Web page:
Planning Ahead When Wiring Your Home or Office

by Brian McConnell

This is a common situation. Someone hires an electrical contractor to do their phone wiring. They think everything is being done correctly, but then they find out (after the fact), that the wiring has been run incorrectly. If you are planning to wire your home or office, this short tutorial explains how to install your wiring so that you can use any type of telephone system in the future, either a KSU-less (intercom) system, a key system, or a PBX or telephony server. If you are hiring a contractor to do your wiring for you, print this article out and give it to your installer.

"Daisy Chain" wiring - a recipe for trouble
Many contractors will install your phone wiring in daisy chain fashion unless told otherwise. This causes problems because you have one common set of wires for all of your phone jacks. This is bad. Many phone systems require so-called "star" wiring where each phone jack has its own cable running back to a central wiring point.

Fig. 1. "Daisy Chain" wiring

Installing your wiring to work with all types of systems
The trick to futureproofing your phone wiring is to wire your home or office in a star configuration. This means that each phone jack has its own wires running back to a central wiring point. The central wiring point is either a punchdown block or a patch panel. A punchdown block is a panel of metal pegs to which the wires are connected. A patch panel is easier to deal with. It has a bank of RJ-14 modular phone jacks to which the wiring is connected. Ask your wiring contractor to install a combination punchdown block/patch panel. This is a punchdown block which has a row of modular phone/data jacks on the side. This makes it easy to connect external phone lines, telephone switching equipment, etc., using only modular phone/data patch cords.

Fig. 2. Star Wiring configuration - each phone jack is independently wired to the central point.

In homes, KSU-less or intercom systems are very popular. These are also easy to install and use. They generally use loop or daisy chain wiring, while more sophisticated systems use star wiring configurations.

If you wire your home or office according to the diagram above, you can easily reconfigure your wiring from a star configuration to a loop or daisy chain configuration without rewiring your phone jacks. By making some minor changes at the punchdown block, you can bridge all of your phone jacks together for use with a KSU-less or intercom system. If you later decide to upgrade to a system which requires a star configuration, all you need to do is to remove some connectors from your punchdown block to turn these back into separate circuits. Your wiring contractor will know how to do this.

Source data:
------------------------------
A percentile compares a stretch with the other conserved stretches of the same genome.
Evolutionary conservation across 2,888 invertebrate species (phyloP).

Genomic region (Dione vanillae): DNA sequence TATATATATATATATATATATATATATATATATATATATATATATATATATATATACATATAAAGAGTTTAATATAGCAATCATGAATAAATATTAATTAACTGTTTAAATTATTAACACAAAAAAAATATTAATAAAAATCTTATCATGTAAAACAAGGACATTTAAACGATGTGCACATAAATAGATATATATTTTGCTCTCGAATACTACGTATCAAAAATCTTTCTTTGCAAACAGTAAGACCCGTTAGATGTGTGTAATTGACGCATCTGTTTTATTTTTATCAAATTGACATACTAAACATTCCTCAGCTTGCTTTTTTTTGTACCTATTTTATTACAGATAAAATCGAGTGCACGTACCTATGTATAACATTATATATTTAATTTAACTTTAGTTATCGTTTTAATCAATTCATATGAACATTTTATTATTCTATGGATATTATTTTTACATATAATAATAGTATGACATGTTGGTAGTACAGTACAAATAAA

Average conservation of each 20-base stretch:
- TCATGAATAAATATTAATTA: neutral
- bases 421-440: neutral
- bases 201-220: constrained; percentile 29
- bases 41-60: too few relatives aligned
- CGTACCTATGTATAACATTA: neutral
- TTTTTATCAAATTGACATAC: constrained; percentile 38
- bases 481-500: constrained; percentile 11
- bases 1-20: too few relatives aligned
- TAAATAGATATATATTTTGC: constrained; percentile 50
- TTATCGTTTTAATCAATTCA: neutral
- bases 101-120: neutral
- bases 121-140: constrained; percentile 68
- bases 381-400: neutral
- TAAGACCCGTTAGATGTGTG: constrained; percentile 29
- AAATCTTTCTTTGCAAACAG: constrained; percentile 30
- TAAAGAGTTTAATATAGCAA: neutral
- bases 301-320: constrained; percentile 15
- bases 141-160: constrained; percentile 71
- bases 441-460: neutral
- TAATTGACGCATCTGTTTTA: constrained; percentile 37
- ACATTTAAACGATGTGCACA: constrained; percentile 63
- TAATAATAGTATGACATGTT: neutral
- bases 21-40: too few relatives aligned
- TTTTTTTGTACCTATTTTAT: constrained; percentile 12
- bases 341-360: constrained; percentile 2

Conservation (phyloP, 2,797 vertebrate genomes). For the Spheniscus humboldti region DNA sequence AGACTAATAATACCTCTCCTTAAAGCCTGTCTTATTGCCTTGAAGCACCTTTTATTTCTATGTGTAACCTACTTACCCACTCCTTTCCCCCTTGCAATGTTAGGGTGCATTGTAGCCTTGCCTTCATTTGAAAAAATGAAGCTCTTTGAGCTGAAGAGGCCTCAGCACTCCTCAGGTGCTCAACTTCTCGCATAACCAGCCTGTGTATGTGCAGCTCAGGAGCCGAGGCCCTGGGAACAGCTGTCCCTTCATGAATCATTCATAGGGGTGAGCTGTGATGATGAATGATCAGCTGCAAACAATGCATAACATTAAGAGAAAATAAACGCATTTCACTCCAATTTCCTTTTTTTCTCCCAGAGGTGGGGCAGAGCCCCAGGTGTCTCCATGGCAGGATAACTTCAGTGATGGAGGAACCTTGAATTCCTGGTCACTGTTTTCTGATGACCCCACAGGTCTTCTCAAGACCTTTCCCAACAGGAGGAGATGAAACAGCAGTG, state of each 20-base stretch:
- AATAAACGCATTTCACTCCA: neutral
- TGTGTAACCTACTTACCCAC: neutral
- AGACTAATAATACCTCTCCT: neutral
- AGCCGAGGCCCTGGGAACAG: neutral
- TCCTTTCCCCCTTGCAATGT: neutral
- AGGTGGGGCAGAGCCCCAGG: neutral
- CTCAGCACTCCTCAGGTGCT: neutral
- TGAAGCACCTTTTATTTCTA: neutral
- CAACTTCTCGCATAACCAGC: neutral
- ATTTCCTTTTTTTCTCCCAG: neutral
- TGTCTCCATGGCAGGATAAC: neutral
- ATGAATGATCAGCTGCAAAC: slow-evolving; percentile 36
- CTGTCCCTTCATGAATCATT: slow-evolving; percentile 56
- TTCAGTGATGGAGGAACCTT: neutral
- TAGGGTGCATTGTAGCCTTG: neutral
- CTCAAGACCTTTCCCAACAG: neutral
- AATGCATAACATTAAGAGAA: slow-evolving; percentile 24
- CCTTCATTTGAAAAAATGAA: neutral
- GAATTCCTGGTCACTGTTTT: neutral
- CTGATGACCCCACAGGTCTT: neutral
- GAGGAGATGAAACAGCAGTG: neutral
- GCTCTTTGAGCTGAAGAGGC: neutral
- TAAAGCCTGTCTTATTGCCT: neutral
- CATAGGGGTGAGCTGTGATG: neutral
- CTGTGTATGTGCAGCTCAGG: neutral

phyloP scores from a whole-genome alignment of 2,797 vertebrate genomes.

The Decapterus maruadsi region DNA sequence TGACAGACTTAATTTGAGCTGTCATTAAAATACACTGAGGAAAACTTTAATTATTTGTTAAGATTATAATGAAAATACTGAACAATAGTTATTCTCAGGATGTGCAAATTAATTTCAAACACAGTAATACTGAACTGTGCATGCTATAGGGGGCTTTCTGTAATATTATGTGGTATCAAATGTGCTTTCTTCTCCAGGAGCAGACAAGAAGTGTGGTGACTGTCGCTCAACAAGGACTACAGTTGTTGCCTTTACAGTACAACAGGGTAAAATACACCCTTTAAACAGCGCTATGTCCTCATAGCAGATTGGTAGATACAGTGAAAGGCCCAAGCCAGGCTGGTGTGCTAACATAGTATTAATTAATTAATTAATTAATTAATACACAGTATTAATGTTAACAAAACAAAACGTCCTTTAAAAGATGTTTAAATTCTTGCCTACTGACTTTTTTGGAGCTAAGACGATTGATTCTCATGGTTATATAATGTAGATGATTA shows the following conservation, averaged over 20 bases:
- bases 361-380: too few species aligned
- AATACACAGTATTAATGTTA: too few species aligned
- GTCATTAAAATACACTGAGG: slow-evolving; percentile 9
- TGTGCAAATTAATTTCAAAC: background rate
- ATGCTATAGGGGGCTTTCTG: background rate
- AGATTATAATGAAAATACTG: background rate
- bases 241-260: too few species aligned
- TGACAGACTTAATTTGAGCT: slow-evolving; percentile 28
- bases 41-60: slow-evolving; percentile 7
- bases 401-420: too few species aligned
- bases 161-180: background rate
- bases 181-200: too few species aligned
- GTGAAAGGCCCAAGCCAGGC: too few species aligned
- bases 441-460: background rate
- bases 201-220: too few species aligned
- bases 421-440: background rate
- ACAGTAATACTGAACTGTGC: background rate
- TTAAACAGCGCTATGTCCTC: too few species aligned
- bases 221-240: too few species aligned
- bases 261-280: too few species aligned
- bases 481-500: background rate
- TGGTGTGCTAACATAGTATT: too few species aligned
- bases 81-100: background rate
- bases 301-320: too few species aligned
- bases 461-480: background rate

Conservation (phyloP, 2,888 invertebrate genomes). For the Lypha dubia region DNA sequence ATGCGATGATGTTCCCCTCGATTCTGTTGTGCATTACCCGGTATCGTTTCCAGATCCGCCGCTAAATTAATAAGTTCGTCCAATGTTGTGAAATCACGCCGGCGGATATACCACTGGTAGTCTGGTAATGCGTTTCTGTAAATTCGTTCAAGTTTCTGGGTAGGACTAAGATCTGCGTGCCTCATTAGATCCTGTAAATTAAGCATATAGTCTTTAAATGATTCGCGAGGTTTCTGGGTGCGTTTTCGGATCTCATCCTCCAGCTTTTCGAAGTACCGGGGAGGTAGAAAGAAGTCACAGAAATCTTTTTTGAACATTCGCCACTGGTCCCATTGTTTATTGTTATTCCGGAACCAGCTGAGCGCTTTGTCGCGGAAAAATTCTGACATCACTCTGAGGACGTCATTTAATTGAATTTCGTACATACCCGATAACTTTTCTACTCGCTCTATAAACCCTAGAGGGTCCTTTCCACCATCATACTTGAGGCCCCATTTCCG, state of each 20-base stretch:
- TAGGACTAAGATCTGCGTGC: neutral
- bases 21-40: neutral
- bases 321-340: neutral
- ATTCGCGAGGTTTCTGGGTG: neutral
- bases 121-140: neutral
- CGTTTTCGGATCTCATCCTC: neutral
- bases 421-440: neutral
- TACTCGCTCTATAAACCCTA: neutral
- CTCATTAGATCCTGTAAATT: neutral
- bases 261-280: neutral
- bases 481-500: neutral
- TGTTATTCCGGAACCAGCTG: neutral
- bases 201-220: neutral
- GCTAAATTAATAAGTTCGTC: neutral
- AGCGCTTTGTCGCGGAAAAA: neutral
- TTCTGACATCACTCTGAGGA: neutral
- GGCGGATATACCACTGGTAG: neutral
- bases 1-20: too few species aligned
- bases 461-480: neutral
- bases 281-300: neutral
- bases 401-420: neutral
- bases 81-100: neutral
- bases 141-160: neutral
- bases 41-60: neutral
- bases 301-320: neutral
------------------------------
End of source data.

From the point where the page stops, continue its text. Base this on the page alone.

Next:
Types of wiring used by different phone systems

System Type Wiring Configuration
KSU-less (Intercom) System Loop/Daisy Chain
Key System Star
PBX Star
PC Telephony Server Star
LAN Telephone System Star
Wireless Systems Either

LAN wiring
If you are going through the trouble of rewiring your home or office for voice, you should have your contractor install a second set of jacks for high-speed data service (i.e., Ethernet). Unless you are planning to be running very high-speed services out of your home, Category 3 wiring, rated to carry 10 megabit Ethernet service, should be sufficient. Data wiring should always be wired in a star configuration, and should use shielded, twisted-pair cable designed to minimize interference and signal loss. Do not use standard phone wire for Ethernet cabling. Your installer should also have a 10BaseT test set so that he or she can verify that the cable is OK, and is capable of carrying Ethernet signals without errors.

The LAN cable runs will, in turn, be connected to an Ethernet hub or switch which is located near the central wiring point. If you anticipate having many computers sharing your LAN, with a lot of data traffic, we recommend using an Ethernet switch. Ethernet switches provide higher effective speeds than Ethernet hubs, which are cheaper. Ethernet hubs are perfectly adequate for typical home uses though. You wire your Ethernet cable runs to the hub or switch, and then you have high-speed data "dialtone" running throughout your house.